The Witcher 3: Wild Hunt Review Journal Day 3 – Bloody Hunting


If you missed my initial impressions from the first 3 hours of gameplay you can read them here.

I’m now closing in on 10 hours with The Witcher 3: Wild Hunt, but I feel like I’m still only scratching the surface. I’m still learning the game, and the higher difficulty setting isn’t make things any easier for me. The difficult fights are taking me many attempts to win and I’m even stumbling on what should be easy encounters.

I’m in a constant internal debate over dropping the difficulty down a notch, but I haven’t convinced myself to do it yet. I played The Witcher 2 on the hard difficulty up until the final boss battle, so I’d like to think I can make it through The Witcher 3. Every time I lose a fight in Wild Hunt I know exactly what I did wrong, so I don’t find these repeated deaths frustrating. They usually occur when I digress into a button-mashing mindset and think I can kill something before it has a chance to retaliate.

Whenever I have the proper potions ready and take my time I do fine, so I’m sticking to the harder difficulty for now.

What I’m Loving

The job of a Witcher is to hunt monsters, so I was disappointed in the low amount of actual monster hunts in the previous game. There were some, but a lack of variety and a focus on political matters left me yearning for a more hunts and beastly encounters. The Witcher 3 has been delivering on that front incredibly well. There are tons of contracts to be found, and even the side quest hunts require a level of preparation that used to be saved for only the main story. The griffin is my biggest trophy so far, but even the random encounters I’ve come across are just as rewarding.

While riding through the woods I heard the ominous growls of a creature ahead. I left my horse behind and carefully approached to discover a huge bear feasting on his fresh kill. He stood between me and a place of power (a magical monument that grants a lengthy buff), so I drew my blade and ignited a torch. We squared off beneath the dark moonlit canopy of the forest and began a methodical dance of blocks strikes and dodges.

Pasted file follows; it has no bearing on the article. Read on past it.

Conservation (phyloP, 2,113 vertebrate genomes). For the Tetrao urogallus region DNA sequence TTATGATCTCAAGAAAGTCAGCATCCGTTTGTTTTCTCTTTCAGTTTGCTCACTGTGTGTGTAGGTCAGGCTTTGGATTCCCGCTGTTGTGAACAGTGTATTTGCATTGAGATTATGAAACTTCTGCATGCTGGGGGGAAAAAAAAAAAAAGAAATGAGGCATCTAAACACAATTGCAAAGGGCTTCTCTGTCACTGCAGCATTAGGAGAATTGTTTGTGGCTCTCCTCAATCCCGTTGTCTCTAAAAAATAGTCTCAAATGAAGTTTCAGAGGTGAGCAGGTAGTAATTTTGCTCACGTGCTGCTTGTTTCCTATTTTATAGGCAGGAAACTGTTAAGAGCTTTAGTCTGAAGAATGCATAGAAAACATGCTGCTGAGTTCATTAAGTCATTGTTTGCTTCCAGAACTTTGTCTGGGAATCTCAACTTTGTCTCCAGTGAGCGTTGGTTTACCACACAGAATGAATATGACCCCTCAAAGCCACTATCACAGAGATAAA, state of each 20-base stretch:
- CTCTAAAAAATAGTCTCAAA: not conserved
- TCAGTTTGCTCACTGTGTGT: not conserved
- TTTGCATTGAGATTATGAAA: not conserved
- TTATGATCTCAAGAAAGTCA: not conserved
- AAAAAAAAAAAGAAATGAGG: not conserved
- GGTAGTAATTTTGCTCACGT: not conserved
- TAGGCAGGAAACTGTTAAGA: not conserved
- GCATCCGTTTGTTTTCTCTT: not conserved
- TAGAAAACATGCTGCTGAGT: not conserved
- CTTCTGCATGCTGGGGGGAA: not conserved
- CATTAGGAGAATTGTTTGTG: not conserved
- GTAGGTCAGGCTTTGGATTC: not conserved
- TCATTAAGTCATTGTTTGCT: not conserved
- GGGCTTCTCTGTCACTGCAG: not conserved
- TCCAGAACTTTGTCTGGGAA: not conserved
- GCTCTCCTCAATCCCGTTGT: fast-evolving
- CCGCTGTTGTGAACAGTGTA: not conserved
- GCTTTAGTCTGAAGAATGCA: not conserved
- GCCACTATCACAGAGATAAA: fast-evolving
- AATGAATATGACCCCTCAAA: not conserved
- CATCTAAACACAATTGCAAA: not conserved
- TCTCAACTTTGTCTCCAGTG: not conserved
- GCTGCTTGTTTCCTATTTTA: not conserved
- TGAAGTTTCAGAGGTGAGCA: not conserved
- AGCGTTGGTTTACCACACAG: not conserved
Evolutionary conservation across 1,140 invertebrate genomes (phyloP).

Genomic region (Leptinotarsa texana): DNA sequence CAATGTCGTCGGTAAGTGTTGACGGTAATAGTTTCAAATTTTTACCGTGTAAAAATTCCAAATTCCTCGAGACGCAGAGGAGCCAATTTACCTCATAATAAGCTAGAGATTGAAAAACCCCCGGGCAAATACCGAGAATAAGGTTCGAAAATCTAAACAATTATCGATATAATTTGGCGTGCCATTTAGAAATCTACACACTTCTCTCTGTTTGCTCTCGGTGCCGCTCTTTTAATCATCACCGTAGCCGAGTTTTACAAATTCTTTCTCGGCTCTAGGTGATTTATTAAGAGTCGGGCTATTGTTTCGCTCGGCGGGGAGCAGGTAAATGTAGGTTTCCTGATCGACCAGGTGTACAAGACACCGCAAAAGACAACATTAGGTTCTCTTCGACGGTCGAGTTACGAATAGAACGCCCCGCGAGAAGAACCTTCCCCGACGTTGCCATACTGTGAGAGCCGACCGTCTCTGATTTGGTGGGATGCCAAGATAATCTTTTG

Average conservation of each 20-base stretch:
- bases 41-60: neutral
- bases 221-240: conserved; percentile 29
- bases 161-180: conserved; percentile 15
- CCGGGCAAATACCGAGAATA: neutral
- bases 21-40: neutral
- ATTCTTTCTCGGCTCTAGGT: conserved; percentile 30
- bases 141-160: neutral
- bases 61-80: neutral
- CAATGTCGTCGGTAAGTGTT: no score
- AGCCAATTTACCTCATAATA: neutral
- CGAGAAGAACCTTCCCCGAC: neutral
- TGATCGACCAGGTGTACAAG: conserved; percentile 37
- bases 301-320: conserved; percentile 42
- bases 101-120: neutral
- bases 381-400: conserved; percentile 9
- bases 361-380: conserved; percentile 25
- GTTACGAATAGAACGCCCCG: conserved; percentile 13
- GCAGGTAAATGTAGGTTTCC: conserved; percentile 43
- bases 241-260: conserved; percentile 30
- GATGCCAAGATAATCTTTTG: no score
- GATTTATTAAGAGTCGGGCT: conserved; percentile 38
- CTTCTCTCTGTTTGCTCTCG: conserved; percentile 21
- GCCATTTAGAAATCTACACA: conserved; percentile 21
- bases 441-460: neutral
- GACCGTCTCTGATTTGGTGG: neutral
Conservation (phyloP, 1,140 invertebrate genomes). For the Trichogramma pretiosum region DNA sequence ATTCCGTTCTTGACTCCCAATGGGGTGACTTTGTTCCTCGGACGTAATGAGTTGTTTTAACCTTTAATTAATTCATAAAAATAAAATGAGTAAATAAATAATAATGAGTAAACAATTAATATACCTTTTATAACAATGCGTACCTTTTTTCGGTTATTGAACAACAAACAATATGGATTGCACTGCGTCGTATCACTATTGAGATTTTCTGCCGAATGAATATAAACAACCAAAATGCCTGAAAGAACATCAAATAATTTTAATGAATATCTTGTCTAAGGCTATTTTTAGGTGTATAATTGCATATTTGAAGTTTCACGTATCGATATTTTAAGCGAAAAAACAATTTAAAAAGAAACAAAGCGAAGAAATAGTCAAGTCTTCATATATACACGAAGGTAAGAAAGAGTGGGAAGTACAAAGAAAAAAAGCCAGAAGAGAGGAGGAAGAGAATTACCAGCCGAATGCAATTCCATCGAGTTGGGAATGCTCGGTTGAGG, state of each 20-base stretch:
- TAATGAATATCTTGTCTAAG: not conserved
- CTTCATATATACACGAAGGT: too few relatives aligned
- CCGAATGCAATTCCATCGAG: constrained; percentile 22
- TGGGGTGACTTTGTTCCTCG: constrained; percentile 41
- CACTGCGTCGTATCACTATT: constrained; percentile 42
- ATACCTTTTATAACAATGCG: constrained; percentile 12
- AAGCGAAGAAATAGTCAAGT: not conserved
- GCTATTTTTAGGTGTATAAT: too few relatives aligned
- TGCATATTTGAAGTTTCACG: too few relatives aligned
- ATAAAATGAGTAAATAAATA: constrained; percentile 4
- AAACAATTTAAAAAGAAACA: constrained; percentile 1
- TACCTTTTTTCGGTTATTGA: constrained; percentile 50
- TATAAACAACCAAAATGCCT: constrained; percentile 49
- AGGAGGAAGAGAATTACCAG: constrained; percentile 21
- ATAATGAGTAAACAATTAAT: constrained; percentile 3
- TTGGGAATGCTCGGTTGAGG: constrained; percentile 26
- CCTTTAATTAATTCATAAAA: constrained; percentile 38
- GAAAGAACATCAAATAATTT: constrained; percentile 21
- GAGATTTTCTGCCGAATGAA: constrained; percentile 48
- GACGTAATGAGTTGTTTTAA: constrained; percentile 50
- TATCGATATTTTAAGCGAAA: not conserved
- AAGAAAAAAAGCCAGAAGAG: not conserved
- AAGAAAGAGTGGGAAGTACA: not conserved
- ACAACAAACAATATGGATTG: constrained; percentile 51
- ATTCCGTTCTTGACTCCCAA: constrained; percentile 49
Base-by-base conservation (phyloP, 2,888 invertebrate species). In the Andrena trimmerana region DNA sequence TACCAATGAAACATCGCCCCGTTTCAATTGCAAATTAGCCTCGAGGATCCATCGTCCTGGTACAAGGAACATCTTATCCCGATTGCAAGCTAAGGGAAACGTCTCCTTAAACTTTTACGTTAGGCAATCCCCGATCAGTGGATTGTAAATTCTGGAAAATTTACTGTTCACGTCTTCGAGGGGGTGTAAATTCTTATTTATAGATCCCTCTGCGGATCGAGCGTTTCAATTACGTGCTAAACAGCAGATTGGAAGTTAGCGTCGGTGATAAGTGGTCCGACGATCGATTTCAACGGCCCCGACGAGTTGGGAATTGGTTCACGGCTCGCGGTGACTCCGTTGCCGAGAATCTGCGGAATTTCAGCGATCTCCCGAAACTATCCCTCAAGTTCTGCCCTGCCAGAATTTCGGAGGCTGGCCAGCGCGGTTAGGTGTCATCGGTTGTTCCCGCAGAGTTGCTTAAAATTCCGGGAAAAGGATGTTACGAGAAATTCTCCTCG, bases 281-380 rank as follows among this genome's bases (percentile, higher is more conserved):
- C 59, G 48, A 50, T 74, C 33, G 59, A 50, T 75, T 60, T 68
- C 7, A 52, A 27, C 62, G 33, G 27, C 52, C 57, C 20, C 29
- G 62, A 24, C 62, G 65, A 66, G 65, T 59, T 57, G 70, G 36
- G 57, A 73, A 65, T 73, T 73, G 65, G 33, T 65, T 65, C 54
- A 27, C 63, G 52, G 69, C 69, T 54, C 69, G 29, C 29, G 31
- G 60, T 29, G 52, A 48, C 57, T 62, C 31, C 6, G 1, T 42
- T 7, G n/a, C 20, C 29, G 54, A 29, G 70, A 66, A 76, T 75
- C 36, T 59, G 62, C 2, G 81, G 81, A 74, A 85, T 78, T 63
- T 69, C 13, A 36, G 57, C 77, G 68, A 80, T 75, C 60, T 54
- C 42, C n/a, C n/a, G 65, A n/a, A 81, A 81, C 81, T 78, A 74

My encounter with a bear in the woods was no hunt, yet I felt just as satisfied when I finally slayed him. I’m loving that CD Projekt Red has managed to capture this feeling of accomplishment in almost every encounter thus far.

What Concerns Me

After almost 10 hours I haven’t found anything to seriously complain about; I have very few quarrels or concerns with The Witcher 3: Wild Hunt. One of the few concerns I do have is the “Witcher Sense;” while not new to the series I find the new visual effect off-putting and slightly nauseating. I recognize this is a very subjective concern, but it goes deeper than aesthetics.

I’m growing suspicious that its use as a tracking device will become very repetitive very quickly. So far a majority of side quest tasks, while meaningful and enjoyable, involve Geralt staring at the ground while using his witcher sense. This ability had a cooldown in The Witcher 2 so it wasn’t used as frequently, and there were various puzzles and objectives that involved more that just finding highlighted items with your spidey senses.

I can specifically recall a puzzle that required me to purchase rune books from a merchant before I could decode a riddle that sealed away a treasure. My hope is that these more involved puzzles and obstacles are still present in The Witcher 3, but it’s too soon to know.

What Shocked Me

I encountered my first instance of armed combat with humans and was notably shocked by the level of graphic slaughter Geralt is capable of. The gore system in Wild Hunt is impressive, blood soaks your tunic as you lop off a monster’s limbs, and when used against your fellow man it becomes even more brutal. I laughed giddily after slicing a drowner in half on the beach, but recoiled in shock after decapitating my first bandit.

While it borders on flashy pulp violence, it never crosses the line, and The Witcher 3 is keeping a somber tone towards bloodshed. This was highlighted in an intense and moving scene as I regrouped with Vesemir in the tavern. The violence is graphic and gory but so far Wild Hunt has handled the narrative side of this bloodshed in a mature and thoughtful manner, reinforcing the strength of the story.

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